Point/Counterpoint: Jewish Activism in 1944 and the Bombing of Auschwitz
In this JQR forum, two scholars debate how fateful decisions were made.
In volume 111.2 of JQR, historian Zohar Segev wrote an article, “Rethinking the Dilemma of Bombing Auschwitz: Support, Opposition, and Reservation,” that relied on new archival documents to argue that World Jewish Congress official Leon Kubowitzki lobbied U.S. administration officials to consider a ground assault on the Auschwitz extermination camp. Kubowitzki, according to Segev, managed to gain the ear of administration officials such as Assistant Secretary of War John McCloy, who contemplated means of disabling Auschwitz other than aerial bombing.
Segev’s article, with its account of a new approach promoted by Kubowitzki, prompted a rejoinder from Rafael Medoff, who insisted that the Americans were uniformly opposed to deploying military resources to disrupt operations at Auschwitz. In the name of open scholarly exchange, we present in this online forum Dr. Medoff’s objections, followed by Professor Segev’s response to him.
The Roosevelt administration’s rejections of requests to bomb Auschwitz, or the railways and bridges leading to it, were based on a policy decision to refrain from using military resources “for rescuing victims of enemy oppression.”
That decision was made by senior War Department officials in February 1944, four months before the first Jewish request for such bombing. Contrary to Zohar Segev’s argument in his JQR essay, there is no evidence the administration’s decision was influenced by the fact that one official of one Jewish organization opposed air strikes on the camp.
As hundreds of thousands of Hungarian Jews were deported to Auschwitz in the late spring and summer of 1944, at least thirty officials of Jewish organizations or publications urged the Allies to bomb the railways and bridges over which the deportation trains traveled, or to bomb the gas chambers themselves. Nahum Goldmann, cochairman of the World Jewish Congress, met with American, British, and Soviet officials to promote both of those bombing proposals.
One of Goldmann’s subordinates, A. Leon Kubowitzki, chairman of the group’s rescue division, agreed with the idea of bombing the railways, but also thought any attack on the camp itself should be done by ground forces rather than air strikes, fearing bombs could hit inmates. Prof. Segev claims (p. 288) that Kubowitzki’s position “contributed to the crystallization of the opposition within the U.S. administration to bombing the camp.” But the timeline of the events in question contradicts his claim.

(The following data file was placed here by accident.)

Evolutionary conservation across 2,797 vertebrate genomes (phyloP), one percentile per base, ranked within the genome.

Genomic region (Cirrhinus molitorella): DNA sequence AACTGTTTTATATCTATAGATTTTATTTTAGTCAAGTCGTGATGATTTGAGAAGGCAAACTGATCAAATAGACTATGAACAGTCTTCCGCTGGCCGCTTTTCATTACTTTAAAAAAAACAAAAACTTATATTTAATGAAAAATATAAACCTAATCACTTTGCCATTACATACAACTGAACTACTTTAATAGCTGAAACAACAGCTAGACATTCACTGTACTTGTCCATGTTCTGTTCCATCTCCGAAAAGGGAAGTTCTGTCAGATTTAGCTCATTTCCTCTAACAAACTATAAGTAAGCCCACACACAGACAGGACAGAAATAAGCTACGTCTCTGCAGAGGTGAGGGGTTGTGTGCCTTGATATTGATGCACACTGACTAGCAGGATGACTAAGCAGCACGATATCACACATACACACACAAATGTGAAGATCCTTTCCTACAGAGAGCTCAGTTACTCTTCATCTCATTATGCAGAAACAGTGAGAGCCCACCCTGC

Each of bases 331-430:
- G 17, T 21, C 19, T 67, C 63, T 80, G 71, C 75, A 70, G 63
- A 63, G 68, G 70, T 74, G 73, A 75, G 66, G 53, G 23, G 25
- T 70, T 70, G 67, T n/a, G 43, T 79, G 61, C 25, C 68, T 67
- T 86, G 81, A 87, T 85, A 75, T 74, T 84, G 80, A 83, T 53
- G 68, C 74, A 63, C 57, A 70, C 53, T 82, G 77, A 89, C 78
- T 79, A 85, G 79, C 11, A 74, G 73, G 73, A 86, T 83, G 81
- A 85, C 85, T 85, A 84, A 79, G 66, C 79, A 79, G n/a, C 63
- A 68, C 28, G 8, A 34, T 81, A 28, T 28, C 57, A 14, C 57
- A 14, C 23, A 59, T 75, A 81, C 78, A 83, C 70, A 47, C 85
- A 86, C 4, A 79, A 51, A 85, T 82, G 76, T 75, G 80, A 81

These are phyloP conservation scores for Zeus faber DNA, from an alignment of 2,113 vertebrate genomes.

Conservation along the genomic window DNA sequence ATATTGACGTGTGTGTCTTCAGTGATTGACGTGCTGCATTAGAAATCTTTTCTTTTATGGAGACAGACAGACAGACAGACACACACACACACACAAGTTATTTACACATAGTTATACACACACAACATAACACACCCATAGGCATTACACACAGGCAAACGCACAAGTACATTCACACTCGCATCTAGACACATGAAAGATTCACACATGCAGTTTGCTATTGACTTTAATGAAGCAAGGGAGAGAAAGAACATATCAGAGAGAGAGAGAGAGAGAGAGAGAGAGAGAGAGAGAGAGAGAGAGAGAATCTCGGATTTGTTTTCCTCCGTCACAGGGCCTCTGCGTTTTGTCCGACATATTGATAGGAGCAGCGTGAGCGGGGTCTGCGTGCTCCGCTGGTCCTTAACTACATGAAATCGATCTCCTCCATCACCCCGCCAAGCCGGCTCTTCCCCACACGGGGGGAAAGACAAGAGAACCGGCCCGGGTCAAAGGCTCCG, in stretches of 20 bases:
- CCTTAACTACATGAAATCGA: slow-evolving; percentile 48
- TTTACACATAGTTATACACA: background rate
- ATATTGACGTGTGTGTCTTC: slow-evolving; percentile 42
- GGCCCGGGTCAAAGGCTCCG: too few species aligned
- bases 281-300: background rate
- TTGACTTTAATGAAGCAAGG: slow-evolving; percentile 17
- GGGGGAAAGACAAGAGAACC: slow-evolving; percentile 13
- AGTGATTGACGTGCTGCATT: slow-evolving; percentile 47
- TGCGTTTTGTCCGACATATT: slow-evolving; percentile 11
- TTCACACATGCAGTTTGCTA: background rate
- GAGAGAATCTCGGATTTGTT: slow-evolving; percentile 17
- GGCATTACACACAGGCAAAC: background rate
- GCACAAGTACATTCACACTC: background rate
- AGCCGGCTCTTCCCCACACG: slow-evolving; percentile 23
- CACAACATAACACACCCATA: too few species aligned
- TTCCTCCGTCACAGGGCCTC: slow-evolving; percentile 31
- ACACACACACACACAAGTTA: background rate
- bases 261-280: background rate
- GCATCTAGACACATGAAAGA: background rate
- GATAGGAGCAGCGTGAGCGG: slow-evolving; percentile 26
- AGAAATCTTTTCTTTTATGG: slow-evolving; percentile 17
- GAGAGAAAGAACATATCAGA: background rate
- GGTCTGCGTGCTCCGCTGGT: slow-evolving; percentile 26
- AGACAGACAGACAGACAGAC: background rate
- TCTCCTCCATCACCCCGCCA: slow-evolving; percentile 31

On June 26, 1944, in response to the first bombing request, War Department officials composed an internal memo spelling out their rejectionist position, based on the February policy decision. Echoing that memo, Assistant Secretary of War John McCloy rebuffed the bombing request on the grounds that an air attack on those railways was “impracticable” because it required “diversion of considerable air support essential to the success of our forces now engaged in decisive operations.” McCloy used the same language to reject subsequent bombing requests.
In truth, no “diversion” was necessary because during that same period, American bombers repeatedly struck German oil factories located in the Auschwitz industrial zone, a few miles from the gas chambers. They also bombed railways and bridges throughout Europe—but not the ones leading to Auschwitz.
Here is where the timeline is crucial. The War Department’s policy memo was dated June 26, 1944. But A. Leon Kubowitzki’s first letter to U.S. officials urging ground troops instead of bombing, was dated July 1, 1944; he may have also said it verbally to a U.S. official on June 28. Either way, Kubowitzki communicated his position after the War Department had already articulated its rejection of the bombing requests.
There is additional evidence that Kubowitzki’s concern about harming inmates did not influence U.S. officials: they bombed the Auschwitz oil factories in broad daylight, when slave laborers were likely to be present. Indeed, some of them were killed or injured. The U.S. also bombed the V-2 rocket factory at Buchenwald in broad daylight, killing several hundred inmates. The presence of civilians at both targets did not deter the U.S. from attacking.